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ERIC Number: EJ1153870
Record Type: Journal
Publication Date: 2017
Pages: 19
Abstractor: As Provided
ISBN: N/A
ISSN: ISSN-0218-8791
EISSN: N/A
American Colonial Education Policy and Filipino Labour Migration to the US (1900-1935)
Maca, Mark
Asia Pacific Journal of Education, v37 n3 p310-328 2017
Public mass schooling was the major instrument used by the Americans in the performance of their mission to "civilize" Filipinos. Free primary education was implemented right after the islands' annexation in 1899 and was a critical component (alongside armed force) of the programme for their "pacification". For the elite, education formed a route into collaborative involvement in the management of the colonial state. By the second decade of colonization, Filipinos were managing the civil service, participating in elected institutions and installed as mayors and governors. Like that of the Spanish, American colonial governance was profoundly reliant on the collaboration of members of the "haciendero" class, and thus implicated in the maintenance of long-established social and political hierarchies. But what did the maintenance of that "status quo" imply for ordinary Filipinos, now increasingly educated and literate in the language of the colonial power? Specifically, to what extent did this combination of socio-economic "stasis" and educational progress contribute to spurring early labour migration? This article investigates how far labour migration was seen to be, or functioned as, a mechanism for maintaining social and political stability in the American colonial period. It examines how this phenomenon was related to the free and English-based mass education programme undertaken out of an urge to fulfill what Kipling--writing of the American colonial enterprise--termed "the White Man's Burden".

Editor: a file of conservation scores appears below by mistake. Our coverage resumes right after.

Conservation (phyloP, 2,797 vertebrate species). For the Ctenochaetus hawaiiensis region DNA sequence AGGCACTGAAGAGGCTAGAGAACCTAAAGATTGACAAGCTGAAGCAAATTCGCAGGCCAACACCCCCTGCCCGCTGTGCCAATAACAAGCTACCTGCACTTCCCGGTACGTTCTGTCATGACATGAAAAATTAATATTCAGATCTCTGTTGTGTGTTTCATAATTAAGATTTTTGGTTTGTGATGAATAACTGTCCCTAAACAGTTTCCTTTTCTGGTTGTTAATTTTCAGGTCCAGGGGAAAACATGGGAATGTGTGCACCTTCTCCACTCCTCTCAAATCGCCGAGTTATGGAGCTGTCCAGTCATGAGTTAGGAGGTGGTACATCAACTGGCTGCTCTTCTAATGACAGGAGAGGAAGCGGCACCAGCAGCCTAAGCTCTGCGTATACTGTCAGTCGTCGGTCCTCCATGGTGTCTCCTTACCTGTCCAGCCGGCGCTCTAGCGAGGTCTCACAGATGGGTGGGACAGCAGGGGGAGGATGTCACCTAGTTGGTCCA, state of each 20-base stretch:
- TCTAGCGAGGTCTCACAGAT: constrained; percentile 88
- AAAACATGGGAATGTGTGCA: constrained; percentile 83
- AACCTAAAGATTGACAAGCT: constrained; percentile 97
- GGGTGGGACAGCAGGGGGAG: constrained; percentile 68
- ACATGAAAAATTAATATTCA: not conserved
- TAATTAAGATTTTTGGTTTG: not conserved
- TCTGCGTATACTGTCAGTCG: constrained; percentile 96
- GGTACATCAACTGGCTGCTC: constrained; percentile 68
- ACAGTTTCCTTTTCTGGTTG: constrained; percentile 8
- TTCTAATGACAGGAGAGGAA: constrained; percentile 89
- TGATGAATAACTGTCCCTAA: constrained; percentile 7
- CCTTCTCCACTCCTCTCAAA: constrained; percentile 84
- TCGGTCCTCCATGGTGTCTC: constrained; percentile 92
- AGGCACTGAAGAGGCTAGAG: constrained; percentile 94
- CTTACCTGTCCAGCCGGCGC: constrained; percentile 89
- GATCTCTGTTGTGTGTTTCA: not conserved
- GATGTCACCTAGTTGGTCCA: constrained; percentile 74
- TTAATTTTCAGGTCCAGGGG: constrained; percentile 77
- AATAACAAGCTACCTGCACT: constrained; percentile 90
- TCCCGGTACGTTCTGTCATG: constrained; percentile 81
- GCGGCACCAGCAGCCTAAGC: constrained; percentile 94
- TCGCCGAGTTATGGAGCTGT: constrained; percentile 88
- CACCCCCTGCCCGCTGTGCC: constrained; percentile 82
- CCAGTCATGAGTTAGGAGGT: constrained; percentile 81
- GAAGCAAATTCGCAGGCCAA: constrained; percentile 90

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Publication Type: Journal Articles; Reports - Research
Education Level: N/A
Audience: N/A
Language: English
Sponsor: N/A
Authoring Institution: N/A
Identifiers - Location: Philippines; Hawaii
Grant or Contract Numbers: N/A